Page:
THE LAST BERSERKER is, technically, a bildungsroman, which is a fancy German literary word to describe a novel where the main character starts out young and then learns things along the way. Here, said main character is learning how to become a berserker, a warrior in medieval Europe who enters into a state of bloodlust on the battlefield, heedless of personal safety. This is not what a modern person would call a stable job, but at the time it probably had a lot of glamour and travel attached to it.
Of course, like any other job, you don’t just show up on your first day at the office and start out as a berserker. You have to work your way into it, which is where the bildungsroman aspect of things come in. Our hero, oafish Bjarki Bloodhand from the island of Bago, starts out as an apprentice killing machine, and is spotted by a medieval talent scout, who rescues him from the hangman’s rope and whisks him off to a combat academy in the Black Forest.
There is perhaps a little more postmodernism in THE LAST BERSERKER than you might expect, and if you are thinking that maybe there’s a little bit of Harry Potter going on, you wouldn’t be wrong. (And maybe a little bit of Star Wars, as long as we’re being all analytical about it.) Young Bjarki is attached to the Bear Lodge, where he learns both the basics of warfare and the deep mystical lore of the berserker. This requires the apprentice warrior to manifest an animal spirit inside oneself that gets unleashed, to terrifying affect, on the battlefield.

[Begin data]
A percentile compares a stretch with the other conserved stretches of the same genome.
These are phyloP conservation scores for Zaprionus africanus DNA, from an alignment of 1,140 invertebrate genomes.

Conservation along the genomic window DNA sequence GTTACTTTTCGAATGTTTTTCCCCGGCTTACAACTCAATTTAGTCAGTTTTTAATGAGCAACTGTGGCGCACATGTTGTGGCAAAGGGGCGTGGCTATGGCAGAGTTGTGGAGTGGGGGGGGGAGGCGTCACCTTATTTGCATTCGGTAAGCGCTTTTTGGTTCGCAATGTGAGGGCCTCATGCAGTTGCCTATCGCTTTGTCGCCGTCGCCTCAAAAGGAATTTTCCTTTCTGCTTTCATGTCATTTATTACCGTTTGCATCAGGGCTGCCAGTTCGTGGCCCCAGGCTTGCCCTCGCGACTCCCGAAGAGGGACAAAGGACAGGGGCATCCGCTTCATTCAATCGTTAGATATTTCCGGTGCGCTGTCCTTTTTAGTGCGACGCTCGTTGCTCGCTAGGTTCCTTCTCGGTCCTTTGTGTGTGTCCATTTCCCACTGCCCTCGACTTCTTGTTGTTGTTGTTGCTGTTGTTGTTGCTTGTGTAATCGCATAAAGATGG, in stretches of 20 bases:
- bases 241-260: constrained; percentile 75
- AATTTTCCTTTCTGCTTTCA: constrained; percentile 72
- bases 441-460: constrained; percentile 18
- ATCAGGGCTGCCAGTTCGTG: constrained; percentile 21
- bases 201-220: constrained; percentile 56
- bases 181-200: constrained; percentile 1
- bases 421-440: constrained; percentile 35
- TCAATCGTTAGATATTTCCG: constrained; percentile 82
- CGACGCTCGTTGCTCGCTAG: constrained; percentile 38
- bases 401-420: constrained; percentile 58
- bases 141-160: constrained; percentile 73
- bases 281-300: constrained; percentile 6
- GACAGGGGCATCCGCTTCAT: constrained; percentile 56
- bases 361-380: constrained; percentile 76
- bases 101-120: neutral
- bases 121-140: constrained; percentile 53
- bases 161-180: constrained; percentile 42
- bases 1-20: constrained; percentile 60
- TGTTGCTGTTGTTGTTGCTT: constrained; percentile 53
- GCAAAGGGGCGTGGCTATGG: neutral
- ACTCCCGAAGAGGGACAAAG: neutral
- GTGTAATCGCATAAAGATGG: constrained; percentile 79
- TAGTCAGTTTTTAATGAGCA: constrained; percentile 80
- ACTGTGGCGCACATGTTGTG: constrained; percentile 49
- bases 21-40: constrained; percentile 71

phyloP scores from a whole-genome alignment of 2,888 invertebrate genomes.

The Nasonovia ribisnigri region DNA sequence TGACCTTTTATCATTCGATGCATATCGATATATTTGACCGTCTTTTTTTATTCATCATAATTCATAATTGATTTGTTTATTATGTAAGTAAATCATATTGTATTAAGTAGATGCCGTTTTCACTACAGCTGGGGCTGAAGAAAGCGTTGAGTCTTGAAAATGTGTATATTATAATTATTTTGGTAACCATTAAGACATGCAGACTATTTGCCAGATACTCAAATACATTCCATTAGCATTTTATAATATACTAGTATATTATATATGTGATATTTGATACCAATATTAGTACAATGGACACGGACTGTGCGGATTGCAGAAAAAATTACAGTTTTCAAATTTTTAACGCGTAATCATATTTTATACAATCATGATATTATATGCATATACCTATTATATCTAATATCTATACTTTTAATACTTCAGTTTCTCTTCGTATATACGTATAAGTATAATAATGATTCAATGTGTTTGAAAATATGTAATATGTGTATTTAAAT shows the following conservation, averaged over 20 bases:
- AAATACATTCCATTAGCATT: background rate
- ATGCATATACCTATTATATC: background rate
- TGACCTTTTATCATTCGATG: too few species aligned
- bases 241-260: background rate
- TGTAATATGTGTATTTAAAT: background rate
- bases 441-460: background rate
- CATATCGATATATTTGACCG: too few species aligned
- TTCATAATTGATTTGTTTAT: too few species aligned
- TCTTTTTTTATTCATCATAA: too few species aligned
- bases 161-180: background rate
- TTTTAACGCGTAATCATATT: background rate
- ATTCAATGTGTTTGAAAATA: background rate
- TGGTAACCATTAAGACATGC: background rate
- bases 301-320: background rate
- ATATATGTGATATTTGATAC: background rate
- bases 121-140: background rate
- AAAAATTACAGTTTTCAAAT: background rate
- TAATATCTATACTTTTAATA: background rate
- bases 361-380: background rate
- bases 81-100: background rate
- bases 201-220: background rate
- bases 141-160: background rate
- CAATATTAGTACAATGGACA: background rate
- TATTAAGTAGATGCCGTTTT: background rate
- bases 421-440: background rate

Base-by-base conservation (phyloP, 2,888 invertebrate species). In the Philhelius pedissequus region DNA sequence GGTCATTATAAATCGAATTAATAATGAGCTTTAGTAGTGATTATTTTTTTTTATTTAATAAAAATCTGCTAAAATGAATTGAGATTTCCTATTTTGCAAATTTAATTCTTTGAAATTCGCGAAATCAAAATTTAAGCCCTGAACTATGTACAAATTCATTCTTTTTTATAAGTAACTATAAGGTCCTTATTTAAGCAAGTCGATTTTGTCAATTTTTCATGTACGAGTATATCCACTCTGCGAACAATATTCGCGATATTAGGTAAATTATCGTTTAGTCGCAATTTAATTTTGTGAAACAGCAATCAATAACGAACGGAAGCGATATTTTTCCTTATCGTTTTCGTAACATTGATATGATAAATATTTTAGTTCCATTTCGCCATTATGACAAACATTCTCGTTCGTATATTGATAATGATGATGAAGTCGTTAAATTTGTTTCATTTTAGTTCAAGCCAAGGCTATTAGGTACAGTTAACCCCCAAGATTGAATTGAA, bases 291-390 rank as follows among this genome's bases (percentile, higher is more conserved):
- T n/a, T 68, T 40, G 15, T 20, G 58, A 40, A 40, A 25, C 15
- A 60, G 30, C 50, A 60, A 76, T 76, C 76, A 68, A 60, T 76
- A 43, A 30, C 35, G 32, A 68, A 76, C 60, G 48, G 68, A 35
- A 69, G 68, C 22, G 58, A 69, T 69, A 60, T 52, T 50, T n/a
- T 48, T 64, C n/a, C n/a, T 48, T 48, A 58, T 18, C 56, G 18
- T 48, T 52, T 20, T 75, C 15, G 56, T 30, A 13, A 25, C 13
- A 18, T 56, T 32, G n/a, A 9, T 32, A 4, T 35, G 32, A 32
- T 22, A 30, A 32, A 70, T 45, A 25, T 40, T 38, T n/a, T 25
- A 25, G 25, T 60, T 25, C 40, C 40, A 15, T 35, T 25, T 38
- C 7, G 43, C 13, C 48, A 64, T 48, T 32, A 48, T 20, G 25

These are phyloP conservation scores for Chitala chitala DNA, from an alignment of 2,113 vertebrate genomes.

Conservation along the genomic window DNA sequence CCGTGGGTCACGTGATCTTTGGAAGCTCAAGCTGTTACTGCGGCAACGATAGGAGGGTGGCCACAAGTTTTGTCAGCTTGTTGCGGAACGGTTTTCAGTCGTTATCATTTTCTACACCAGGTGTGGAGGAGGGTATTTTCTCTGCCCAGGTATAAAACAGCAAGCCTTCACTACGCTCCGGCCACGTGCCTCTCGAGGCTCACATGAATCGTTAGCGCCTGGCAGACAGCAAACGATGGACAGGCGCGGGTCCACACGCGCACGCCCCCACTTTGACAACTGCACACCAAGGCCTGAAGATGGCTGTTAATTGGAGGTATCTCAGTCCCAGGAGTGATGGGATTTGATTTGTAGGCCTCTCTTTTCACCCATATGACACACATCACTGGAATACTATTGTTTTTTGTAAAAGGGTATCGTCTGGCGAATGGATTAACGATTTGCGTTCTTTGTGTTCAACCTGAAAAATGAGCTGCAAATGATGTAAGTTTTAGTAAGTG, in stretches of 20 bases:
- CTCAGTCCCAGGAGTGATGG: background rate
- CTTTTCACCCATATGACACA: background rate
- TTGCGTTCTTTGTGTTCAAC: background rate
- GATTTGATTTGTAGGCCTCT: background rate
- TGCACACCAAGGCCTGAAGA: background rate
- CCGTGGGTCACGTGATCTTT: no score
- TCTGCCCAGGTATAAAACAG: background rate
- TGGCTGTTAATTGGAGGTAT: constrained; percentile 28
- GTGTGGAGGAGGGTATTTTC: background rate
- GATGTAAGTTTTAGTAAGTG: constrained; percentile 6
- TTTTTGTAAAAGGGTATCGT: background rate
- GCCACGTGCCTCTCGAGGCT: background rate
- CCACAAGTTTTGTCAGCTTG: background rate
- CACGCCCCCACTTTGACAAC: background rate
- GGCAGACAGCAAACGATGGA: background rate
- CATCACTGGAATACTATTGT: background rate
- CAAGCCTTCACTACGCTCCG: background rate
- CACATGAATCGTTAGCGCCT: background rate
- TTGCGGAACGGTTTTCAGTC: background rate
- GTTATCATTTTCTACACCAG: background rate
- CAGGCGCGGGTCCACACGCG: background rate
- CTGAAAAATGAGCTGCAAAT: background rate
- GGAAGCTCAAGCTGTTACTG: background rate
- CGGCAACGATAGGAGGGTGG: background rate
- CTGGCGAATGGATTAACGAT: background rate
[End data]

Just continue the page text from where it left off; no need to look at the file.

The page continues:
The bildungsroman is a fairly conventional genre, and there is a fairly conventional progression to the events in THE LAST BERSERKER; if you think you’ve read this one before, you’re probably right. What makes THE LAST BERSERKER work isn’t necessarily the plot, or the characters, or the historical setting, but the description of the battle scenes. Angus Donald manages to handle both the large-scale and small-scale descriptions of battle. And fortunately, there are enough of those to keep the action going and overcome some of the rough spots in the narrative.
THE LAST BERSERKER has one too many convenient coincidences and flat characters to be truly outstanding, but it delivers on its promise of blood-soaked action.